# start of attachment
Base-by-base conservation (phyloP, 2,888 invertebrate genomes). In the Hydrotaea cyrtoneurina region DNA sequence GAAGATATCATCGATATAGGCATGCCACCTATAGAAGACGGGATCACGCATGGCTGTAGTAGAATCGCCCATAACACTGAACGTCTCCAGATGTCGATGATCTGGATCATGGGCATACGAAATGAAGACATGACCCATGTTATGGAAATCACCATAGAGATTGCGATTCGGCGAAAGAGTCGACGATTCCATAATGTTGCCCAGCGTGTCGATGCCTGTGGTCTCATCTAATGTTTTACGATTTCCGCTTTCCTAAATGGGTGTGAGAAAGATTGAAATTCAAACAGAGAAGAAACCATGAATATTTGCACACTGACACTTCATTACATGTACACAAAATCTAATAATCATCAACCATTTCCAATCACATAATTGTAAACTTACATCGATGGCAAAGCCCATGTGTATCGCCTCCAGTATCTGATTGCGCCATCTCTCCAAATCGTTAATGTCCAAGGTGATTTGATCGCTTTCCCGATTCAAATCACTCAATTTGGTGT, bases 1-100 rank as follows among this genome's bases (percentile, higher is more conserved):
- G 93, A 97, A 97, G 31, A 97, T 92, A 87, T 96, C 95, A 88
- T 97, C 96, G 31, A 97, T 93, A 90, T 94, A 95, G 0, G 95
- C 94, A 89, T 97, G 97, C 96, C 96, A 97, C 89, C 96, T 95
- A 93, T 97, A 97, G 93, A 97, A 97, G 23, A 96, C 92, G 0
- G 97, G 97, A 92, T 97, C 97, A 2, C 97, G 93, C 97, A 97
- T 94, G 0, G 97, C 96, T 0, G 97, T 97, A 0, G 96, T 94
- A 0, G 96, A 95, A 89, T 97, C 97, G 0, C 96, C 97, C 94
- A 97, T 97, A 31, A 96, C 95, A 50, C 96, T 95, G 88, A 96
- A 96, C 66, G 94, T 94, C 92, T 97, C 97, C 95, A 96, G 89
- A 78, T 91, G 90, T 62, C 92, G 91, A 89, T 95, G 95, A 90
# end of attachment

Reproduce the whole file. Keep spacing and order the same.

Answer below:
Base-by-base conservation (phyloP, 2,888 invertebrate genomes). In the Hydrotaea cyrtoneurina region DNA sequence GAAGATATCATCGATATAGGCATGCCACCTATAGAAGACGGGATCACGCATGGCTGTAGTAGAATCGCCCATAACACTGAACGTCTCCAGATGTCGATGATCTGGATCATGGGCATACGAAATGAAGACATGACCCATGTTATGGAAATCACCATAGAGATTGCGATTCGGCGAAAGAGTCGACGATTCCATAATGTTGCCCAGCGTGTCGATGCCTGTGGTCTCATCTAATGTTTTACGATTTCCGCTTTCCTAAATGGGTGTGAGAAAGATTGAAATTCAAACAGAGAAGAAACCATGAATATTTGCACACTGACACTTCATTACATGTACACAAAATCTAATAATCATCAACCATTTCCAATCACATAATTGTAAACTTACATCGATGGCAAAGCCCATGTGTATCGCCTCCAGTATCTGATTGCGCCATCTCTCCAAATCGTTAATGTCCAAGGTGATTTGATCGCTTTCCCGATTCAAATCACTCAATTTGGTGT, bases 1-100 rank as follows among this genome's bases (percentile, higher is more conserved):
- G 93, A 97, A 97, G 31, A 97, T 92, A 87, T 96, C 95, A 88
- T 97, C 96, G 31, A 97, T 93, A 90, T 94, A 95, G 0, G 95
- C 94, A 89, T 97, G 97, C 96, C 96, A 97, C 89, C 96, T 95
- A 93, T 97, A 97, G 93, A 97, A 97, G 23, A 96, C 92, G 0
- G 97, G 97, A 92, T 97, C 97, A 2, C 97, G 93, C 97, A 97
- T 94, G 0, G 97, C 96, T 0, G 97, T 97, A 0, G 96, T 94
- A 0, G 96, A 95, A 89, T 97, C 97, G 0, C 96, C 97, C 94
- A 97, T 97, A 31, A 96, C 95, A 50, C 96, T 95, G 88, A 96
- A 96, C 66, G 94, T 94, C 92, T 97, C 97, C 95, A 96, G 89
- A 78, T 91, G 90, T 62, C 92, G 91, A 89, T 95, G 95, A 90